McGill’s residential development and home building arm has been given the go-ahead to convert a former government building in Dundee into apartments.

The firm has been granted full planning permission by Dundee City Council to redevelop the former Department for Work and Pensions Building on Gellatly Street into homes, and said it would help boost the city's waterfront district.

The Dundee-based company acquired the property at auction last May in partnership with Aberdeen-based Cater Homes.

It said the property will create "affordable housing in a prime location and provide much needed jobs in the Dundee area throughout the development".

READ MORE: Broughton Ales launches £100,000 crowdfunder to ‘Save the Brewery’

There will be a total of 38 flats under the plans.

Graeme Carling, chief executive of United Capital, the parent company of McGill, said: “After a 14-month process, we are delighted to finally receive full planning permission on our Gellatly Street development. This development will see new affordable housing built in the city centre and will create new, and much needed building jobs in Dundee.

“When we bought this building in May 2019, with our partners at Cater Homes, we were excited by the opportunity to breathe life back into this dis-used building. I am looking forward to seeing the work get started.”

McGill’s development partner Cater Homes, recently developed nineteen homes in Fraserburgh, Aberdeenshire, and the Gellatly Street development would be its first in Dundee.

Steve Choi, director of Cater Homes, said: "Everyone at Cater Homes are excited to have received full planning permission. We are looking forward to working with McGill and playing our role in the continued development of Dundee’s waterfront.”

The 17,000 sq. ft. site sits on the corner of Gellatly Street and Dock Street in Dundee’s waterfront campus which is currently going through a £1billion redevelopment and includes the new V&A Dundee Museum.

TSB swung to a loss in the first six months of the financial year after taking a big hit from loans it expects to go bad, as coronavirus causes waves in the economy.

The bank said it had taken a £111 million impairment across the six months as the economic outlook weakened.

READ MORE: Glasgow tech firm keeps property factors moving with industry-first app

It pushed TSB to a pre-tax loss of £65.5 million for the half, a year after making a £21.1 million profit.

Banks have in the last week been writing off billions of pounds of loans they suspect will turn bad, citing the economic conditions brought on by coronavirus.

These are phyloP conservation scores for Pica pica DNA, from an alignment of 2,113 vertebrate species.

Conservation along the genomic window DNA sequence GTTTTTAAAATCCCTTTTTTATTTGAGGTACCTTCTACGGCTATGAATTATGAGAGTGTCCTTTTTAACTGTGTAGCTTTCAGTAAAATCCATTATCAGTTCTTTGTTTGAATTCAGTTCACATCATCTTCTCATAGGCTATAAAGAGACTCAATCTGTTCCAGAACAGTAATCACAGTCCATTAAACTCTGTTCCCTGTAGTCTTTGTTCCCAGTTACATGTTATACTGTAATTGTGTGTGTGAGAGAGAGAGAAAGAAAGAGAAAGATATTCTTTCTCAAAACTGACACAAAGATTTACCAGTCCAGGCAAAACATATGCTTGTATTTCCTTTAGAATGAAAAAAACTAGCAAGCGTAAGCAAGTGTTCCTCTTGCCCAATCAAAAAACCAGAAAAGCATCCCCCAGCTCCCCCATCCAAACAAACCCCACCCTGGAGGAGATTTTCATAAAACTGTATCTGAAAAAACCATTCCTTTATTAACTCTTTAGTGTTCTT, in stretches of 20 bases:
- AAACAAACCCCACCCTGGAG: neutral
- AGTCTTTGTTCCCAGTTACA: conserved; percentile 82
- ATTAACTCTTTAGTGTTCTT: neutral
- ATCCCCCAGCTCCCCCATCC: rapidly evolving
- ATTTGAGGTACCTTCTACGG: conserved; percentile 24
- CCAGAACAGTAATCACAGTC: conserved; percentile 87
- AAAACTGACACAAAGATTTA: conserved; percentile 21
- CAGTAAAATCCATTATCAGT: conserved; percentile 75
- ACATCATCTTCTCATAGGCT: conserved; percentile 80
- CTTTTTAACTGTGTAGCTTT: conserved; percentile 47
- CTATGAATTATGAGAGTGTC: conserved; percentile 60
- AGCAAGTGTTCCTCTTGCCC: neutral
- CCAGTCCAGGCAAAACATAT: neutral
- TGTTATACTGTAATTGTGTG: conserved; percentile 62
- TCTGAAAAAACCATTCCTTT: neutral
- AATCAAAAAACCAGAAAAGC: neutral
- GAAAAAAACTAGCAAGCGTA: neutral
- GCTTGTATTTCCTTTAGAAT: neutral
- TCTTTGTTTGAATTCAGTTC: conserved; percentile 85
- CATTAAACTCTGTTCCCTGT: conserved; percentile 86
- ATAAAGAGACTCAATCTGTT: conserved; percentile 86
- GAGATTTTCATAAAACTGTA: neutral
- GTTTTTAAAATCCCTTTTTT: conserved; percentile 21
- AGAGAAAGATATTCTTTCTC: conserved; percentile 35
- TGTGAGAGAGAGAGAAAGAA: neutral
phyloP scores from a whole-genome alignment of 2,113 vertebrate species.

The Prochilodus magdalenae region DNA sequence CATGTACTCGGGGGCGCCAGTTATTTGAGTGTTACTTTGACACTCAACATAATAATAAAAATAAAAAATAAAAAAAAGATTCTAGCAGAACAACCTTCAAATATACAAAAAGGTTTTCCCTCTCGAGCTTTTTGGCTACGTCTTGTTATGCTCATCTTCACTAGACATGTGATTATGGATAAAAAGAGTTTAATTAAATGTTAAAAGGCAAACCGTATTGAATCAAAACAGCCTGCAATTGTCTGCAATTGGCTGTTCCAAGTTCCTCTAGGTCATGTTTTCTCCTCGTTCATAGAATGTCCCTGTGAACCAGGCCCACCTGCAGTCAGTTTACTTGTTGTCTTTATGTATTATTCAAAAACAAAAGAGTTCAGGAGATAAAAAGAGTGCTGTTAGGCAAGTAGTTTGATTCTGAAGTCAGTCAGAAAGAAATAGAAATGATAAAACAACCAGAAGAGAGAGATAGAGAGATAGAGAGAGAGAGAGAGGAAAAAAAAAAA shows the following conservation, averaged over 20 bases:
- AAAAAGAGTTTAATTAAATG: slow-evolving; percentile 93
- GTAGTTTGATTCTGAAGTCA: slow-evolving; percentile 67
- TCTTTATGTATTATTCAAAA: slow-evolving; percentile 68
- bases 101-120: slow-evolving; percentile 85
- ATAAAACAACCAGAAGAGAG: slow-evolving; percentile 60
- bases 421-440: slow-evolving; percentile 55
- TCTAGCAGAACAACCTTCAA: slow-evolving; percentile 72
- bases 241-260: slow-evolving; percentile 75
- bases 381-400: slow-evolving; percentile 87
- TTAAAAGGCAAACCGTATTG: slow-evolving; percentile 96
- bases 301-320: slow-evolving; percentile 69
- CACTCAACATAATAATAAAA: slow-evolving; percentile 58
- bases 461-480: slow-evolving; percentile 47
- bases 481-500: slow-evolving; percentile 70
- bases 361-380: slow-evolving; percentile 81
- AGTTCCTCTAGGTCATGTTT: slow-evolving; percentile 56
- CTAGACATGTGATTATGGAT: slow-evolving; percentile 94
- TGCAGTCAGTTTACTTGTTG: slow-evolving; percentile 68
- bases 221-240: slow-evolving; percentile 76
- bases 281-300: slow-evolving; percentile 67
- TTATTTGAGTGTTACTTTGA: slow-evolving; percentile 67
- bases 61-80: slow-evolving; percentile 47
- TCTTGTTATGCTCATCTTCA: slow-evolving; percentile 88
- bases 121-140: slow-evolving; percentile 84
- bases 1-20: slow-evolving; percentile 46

TSB highlighted the slow housing market and rising unemployment as two major threats.

Lockdown has been bad in many ways for banks, but as people switched to doing things from home, they also helped accelerate TSB's online growth.

Nearly three times as many customers are signing up for its mobile bank app every day than before lockdown.

More than nine in 10 transactions were processed through digital or automated channels in June, while more than 70% of sales were online.

Around 3,500 TSB employees have been working from home during lockdown, and the company has filled 80 of its 100 new roles at the IT department in Edinburgh.

TSB has been pushing to improve its IT systems after a 2018 outage that locked two million people out of their accounts and damaged confidence in the lender.

Chief executive Debbie Crosbie said: "We had a strong start to the year, but the external environment changed significantly when Covid-19 struck.

"We've benefited hugely from the technology platform we now have in place at TSB, enabling us to accelerate our digital offer for customers when they needed us most.

"Despite the challenging context, our balance sheet and capital position remain strong, we have improved efficiency in our operations, and our purpose to help people increase their money confidence has never been more relevant.

"I'm particularly proud of how TSB colleagues have responded, learning new skills, taking on new responsibilities, demonstrating real resilience, and above all putting customers first - showing TSB at its best."

Challenger bank Monzo has warned of "uncertainties" around its ability to continue as a going concern after losses doubled due to the coronavirus pandemic.

The bank said there is a risk it may not be able to execute its business plan, which could impact its ability to raise capital to stay within the rules on how much money the bank needs to have on hand.

Even before the pandemic hit Monzo was suffering, with its losses more than doubling to £114 million in the year to February 28.

You can now have the bulletin and the top business news stories sent direct to your email inbox twice-daily for free. Simply tick Business Bulletin AM edition and Business Bulletin PM edition, and Business Week for the weekly round-up on Sunday, in the newsletters section here to sign up: